Lorraine Hansberry

1930-1965

Lorraine Hansberry in 1959. The title of “A Raisin in the Sun” comes from a Langston Hughes poem, Harlem. “What happens to a dream deferred,” the poem asks, “Does it dry up like a raisin in the sun/ Does it fester like a sore and then run …. Or does it explode?”

David Attie.

A New York City writer and civil rights activist, Lorraine Hansberry became, in 1959, the first African-American woman to have a play produced on Broadway. Hansberry has given millions of readers and audience members a nuanced view into the life of a black family struggling with segregation through her groundbreaking work, “A Raisin in the Sun.”

The play was partially influenced by her family’s fight against discrimination. Born in Chicago to a middle-class family, Hansberry and her family moved into a white neighborhood when she was eight years old. Neighbors tried to force them out, and Hansberry’s father fought back, taking the case all the way to the Supreme Court, which ruled partially in their favor.

In 1950, after two years of college and studying art, Hansberry moved to New York City. While working as a waitress, she studied at The New School and wrote for the Freedom Journal, where she covered civil rights issues and worked with W.E.B. DuBois.

Hansberry wrote “Raisin,” rooted in her family’s exerience, to combat the stereotyping of African-American characters and to echo her family’s experience. It was completed in 1957, and two years later, it hit Broadway, when Hansberry was just 29. She became the first African-American and youngest playwright to win the New York City’s Drama Critic Award.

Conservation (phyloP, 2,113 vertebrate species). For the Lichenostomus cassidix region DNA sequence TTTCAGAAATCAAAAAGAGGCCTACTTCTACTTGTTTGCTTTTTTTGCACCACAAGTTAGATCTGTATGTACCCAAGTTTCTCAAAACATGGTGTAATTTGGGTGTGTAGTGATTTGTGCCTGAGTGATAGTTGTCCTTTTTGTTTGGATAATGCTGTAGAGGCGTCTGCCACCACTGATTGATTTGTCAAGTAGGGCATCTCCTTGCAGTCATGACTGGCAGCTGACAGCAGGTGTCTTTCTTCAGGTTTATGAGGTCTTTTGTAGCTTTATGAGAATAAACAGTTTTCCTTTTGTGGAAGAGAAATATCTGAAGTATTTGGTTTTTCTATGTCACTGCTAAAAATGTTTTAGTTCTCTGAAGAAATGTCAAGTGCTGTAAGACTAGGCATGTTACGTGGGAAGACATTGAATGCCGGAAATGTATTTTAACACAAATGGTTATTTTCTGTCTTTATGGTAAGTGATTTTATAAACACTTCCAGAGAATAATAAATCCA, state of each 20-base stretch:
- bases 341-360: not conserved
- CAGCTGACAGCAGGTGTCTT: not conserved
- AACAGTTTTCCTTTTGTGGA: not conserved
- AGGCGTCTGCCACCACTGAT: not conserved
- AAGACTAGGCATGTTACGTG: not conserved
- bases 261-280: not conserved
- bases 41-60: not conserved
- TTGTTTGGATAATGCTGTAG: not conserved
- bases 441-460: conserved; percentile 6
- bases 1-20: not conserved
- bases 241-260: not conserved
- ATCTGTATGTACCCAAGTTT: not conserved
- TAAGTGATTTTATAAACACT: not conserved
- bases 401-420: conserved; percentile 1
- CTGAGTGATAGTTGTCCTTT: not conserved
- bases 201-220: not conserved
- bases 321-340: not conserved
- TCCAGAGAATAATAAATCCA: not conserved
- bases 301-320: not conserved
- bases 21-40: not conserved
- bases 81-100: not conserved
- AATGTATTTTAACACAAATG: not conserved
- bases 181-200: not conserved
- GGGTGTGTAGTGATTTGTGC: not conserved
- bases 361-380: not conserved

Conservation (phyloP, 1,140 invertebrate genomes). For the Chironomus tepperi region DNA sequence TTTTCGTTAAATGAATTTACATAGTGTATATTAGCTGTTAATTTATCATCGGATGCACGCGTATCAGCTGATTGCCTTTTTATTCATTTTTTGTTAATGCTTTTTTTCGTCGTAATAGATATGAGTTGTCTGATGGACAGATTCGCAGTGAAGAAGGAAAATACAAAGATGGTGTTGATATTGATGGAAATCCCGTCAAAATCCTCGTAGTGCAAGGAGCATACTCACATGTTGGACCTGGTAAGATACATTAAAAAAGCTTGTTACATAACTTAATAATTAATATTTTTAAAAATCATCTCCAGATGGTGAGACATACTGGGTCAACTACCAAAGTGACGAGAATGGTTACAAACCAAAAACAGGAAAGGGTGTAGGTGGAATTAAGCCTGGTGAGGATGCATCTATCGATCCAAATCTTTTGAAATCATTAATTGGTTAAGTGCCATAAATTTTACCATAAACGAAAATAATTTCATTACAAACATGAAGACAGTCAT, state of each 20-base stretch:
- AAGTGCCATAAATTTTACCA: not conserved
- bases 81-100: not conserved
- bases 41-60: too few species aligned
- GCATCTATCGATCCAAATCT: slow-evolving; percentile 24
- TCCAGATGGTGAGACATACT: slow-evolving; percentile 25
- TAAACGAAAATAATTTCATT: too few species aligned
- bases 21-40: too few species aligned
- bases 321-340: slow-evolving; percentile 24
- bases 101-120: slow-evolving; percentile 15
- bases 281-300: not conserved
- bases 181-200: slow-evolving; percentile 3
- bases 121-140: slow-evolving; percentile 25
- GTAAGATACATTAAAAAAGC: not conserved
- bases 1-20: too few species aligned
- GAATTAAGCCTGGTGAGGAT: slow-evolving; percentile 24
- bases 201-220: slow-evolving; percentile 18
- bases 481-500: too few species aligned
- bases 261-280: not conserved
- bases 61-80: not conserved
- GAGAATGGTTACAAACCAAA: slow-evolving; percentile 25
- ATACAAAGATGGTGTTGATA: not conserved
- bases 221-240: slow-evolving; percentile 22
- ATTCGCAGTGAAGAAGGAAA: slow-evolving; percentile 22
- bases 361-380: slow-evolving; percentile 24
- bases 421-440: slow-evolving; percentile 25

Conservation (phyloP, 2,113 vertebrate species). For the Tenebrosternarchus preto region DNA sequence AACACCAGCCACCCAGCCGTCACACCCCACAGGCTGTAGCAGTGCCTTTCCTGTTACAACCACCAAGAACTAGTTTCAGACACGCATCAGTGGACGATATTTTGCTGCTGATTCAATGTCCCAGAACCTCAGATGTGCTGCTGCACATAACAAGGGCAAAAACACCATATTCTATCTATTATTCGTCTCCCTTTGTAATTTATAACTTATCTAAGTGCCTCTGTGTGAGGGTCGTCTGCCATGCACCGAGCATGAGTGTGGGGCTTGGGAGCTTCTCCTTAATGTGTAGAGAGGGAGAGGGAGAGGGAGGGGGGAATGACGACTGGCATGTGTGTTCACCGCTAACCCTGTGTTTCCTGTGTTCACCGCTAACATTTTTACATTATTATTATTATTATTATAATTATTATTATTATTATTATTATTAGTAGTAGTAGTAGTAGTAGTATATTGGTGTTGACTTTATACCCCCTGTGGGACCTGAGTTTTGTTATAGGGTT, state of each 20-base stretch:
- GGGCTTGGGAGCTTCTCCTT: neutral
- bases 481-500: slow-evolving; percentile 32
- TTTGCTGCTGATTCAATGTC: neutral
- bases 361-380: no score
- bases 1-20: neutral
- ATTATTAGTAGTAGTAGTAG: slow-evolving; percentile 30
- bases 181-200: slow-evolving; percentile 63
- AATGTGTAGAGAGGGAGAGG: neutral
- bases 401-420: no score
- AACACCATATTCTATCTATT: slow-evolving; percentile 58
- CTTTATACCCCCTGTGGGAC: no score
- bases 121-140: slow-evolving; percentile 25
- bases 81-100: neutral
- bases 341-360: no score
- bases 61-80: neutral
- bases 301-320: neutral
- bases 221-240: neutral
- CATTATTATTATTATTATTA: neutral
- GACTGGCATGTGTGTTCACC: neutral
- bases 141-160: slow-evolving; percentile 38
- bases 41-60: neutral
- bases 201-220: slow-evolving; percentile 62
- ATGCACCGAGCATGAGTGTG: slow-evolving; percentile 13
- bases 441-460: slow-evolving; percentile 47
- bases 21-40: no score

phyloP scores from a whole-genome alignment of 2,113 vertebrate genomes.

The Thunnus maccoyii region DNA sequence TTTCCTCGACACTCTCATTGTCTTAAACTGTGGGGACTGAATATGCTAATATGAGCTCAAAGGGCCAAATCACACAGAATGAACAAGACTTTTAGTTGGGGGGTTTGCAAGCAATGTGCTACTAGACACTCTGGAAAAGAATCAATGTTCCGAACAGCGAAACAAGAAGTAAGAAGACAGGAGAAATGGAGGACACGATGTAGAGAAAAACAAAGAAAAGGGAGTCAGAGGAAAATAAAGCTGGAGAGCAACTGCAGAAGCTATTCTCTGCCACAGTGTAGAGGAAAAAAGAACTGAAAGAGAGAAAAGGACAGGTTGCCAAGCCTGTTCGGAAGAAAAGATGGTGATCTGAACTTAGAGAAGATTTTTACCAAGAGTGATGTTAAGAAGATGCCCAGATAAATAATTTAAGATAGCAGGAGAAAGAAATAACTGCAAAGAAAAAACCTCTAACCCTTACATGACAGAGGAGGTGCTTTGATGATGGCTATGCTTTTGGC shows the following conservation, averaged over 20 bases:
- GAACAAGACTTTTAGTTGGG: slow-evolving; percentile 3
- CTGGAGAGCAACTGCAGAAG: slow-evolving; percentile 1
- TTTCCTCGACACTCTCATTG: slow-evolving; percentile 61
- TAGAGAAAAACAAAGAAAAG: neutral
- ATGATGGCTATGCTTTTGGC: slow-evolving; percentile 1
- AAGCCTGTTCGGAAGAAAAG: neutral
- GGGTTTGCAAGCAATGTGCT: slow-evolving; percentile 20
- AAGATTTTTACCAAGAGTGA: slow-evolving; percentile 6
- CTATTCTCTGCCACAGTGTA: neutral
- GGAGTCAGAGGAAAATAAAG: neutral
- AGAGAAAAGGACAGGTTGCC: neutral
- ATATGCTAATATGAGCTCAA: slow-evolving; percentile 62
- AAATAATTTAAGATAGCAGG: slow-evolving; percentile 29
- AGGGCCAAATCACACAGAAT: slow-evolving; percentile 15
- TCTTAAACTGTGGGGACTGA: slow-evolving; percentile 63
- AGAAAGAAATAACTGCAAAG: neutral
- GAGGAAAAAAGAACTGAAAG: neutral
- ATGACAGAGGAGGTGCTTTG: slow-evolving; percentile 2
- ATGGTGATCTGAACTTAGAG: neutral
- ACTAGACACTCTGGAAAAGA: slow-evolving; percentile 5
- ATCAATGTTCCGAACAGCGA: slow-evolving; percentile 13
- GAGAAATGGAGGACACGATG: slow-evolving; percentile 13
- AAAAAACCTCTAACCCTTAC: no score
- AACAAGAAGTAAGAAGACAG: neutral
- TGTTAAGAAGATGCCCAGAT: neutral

Hansberry died of cancer a few years later at age 34. “A Raisin in the Sun” has been translated into 35 languages, adapted into films, and was recently revived on Broadway starring Denzel Washington.


Lorraine Hansberry and actor Sidney Poitier, along with the producers and theater director for “A Raisin in the Sun.” The play’s success helped to overturn the then deep-seated belief that a play about African Americans would not earn back its initial investment.

Billy Rose Theatre Division, The New York Public Library.

“The thing I tried to show was the many gradations of one Negro family, the clash of the old and the new, but most of all the unbelievable courage of the Negro people,” Lorraine Hansberry told The New York Times.

Top: Broadway Playbill for the 1959 production at the Ethel Barrymore Theatre. The original cast included Sidney Poitier and Ruby Dee.

The Schomburg Center for Research in Black Culture, New York Public Library.

Bottom: The 2018 American Masters documentary, “Sighted Eyes/Feeling Heart,” directed by Tracy Heather Strain, explores the prejudice Hansberry experienced as a child, her emerging lesbian identity, and challenges she faced as a black woman.

The Film Posse.

















































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